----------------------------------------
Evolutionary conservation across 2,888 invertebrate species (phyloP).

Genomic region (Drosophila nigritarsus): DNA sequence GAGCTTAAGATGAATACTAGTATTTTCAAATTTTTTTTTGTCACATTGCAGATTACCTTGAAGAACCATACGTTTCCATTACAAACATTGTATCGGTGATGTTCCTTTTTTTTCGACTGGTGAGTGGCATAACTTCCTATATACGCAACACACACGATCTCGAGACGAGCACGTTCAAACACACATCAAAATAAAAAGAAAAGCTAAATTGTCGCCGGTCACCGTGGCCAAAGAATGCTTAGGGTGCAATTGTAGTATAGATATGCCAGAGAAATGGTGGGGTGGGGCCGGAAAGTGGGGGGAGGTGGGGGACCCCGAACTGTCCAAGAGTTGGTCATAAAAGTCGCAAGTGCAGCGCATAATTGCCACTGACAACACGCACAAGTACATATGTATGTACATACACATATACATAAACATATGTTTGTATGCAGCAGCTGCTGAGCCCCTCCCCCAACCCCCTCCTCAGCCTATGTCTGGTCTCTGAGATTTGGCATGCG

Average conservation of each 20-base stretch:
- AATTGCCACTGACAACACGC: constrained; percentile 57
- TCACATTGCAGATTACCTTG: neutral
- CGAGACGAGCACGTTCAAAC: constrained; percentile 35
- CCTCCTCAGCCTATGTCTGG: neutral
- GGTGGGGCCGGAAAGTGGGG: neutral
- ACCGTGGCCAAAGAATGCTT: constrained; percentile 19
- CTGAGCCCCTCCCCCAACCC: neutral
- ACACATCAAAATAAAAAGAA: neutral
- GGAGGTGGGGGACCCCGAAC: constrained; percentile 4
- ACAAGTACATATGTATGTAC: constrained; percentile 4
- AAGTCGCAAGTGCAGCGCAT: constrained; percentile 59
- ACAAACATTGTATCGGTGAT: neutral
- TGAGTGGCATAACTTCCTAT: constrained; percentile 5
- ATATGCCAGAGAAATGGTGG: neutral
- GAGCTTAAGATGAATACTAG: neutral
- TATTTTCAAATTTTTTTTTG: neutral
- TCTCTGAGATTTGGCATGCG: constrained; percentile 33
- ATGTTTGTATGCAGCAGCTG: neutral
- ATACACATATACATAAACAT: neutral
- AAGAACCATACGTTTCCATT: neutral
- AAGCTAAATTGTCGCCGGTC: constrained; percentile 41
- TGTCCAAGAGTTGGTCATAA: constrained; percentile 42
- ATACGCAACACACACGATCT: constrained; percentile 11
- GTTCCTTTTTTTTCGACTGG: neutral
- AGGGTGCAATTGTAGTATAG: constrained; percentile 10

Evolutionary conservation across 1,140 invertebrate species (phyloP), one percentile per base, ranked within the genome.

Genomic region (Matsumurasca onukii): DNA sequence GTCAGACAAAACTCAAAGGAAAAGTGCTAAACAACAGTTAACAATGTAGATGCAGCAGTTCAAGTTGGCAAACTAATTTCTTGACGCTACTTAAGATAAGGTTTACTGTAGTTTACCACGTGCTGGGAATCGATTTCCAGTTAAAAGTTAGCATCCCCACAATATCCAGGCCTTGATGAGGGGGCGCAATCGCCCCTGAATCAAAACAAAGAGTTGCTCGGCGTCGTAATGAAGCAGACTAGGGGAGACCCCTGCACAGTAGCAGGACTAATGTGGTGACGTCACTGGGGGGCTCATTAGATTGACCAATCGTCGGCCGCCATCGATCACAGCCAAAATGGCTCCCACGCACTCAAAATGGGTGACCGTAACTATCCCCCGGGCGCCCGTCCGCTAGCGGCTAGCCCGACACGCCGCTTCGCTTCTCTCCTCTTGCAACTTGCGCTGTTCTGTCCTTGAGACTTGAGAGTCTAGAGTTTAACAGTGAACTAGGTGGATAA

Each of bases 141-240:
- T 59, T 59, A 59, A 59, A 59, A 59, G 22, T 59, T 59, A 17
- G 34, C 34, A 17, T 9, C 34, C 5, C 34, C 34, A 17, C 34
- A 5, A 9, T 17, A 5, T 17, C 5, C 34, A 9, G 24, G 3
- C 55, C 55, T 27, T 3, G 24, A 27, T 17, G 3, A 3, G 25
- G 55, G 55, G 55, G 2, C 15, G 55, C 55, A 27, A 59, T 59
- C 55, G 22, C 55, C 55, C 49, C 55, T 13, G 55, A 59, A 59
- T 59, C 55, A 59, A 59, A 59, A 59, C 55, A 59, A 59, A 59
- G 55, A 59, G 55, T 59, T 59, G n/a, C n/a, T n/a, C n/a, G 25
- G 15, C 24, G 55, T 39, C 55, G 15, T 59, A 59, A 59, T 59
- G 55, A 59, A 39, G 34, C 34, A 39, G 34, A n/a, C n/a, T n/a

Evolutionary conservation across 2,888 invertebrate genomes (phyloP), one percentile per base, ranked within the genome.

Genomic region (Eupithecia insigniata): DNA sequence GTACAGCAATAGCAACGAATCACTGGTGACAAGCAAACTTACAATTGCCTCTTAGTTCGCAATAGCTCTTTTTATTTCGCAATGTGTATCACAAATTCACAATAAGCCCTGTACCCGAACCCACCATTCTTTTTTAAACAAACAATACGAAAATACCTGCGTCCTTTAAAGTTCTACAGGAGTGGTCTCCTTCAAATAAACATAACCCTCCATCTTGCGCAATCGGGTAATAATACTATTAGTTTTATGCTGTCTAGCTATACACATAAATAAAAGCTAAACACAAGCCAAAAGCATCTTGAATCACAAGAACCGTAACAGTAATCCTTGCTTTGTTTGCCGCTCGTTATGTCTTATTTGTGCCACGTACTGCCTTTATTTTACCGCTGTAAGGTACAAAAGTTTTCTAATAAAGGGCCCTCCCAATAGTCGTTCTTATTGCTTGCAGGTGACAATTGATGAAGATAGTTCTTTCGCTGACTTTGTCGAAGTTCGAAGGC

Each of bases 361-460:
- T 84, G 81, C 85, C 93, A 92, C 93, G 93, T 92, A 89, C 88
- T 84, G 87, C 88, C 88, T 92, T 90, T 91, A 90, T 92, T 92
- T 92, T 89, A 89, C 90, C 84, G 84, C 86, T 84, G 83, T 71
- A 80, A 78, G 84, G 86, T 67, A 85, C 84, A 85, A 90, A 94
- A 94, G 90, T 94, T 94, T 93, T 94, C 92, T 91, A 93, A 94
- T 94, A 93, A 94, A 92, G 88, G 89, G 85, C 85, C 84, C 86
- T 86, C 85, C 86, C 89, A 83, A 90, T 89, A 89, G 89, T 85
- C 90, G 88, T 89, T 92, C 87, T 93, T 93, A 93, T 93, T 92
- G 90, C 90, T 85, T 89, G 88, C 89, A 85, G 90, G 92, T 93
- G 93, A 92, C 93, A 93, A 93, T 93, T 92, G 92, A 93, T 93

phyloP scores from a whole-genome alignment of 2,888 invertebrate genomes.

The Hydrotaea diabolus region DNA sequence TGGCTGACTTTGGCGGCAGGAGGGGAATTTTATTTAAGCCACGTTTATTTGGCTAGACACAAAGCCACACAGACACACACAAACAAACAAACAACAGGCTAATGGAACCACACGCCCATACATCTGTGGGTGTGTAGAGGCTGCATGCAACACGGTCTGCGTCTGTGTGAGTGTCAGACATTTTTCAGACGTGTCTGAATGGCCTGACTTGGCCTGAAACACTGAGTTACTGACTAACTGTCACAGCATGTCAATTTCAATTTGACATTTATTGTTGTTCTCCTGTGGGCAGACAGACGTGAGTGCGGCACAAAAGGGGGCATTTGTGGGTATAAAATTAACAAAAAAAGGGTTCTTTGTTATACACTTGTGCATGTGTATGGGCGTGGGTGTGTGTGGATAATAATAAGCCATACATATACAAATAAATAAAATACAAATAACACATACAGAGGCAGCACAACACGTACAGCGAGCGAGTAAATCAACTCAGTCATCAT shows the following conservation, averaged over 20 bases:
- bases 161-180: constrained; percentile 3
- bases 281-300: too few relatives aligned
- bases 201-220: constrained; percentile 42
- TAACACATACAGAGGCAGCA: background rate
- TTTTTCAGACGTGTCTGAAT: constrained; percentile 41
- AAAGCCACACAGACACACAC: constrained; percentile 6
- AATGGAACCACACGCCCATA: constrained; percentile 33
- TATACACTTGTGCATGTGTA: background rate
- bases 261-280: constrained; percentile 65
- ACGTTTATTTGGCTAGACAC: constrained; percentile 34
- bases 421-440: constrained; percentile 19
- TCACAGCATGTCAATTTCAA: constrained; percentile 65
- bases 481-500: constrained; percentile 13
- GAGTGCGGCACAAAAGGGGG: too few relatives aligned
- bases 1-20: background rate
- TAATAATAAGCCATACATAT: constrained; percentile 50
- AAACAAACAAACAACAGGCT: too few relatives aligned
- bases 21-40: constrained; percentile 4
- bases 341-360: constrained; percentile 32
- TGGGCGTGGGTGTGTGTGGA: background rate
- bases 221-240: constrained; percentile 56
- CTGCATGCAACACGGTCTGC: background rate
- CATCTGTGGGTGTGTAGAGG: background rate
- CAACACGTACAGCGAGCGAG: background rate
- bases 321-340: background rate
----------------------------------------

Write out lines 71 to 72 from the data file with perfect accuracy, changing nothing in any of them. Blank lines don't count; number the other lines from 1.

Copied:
- bases 1-20: background rate
- TAATAATAAGCCATACATAT: constrained; percentile 50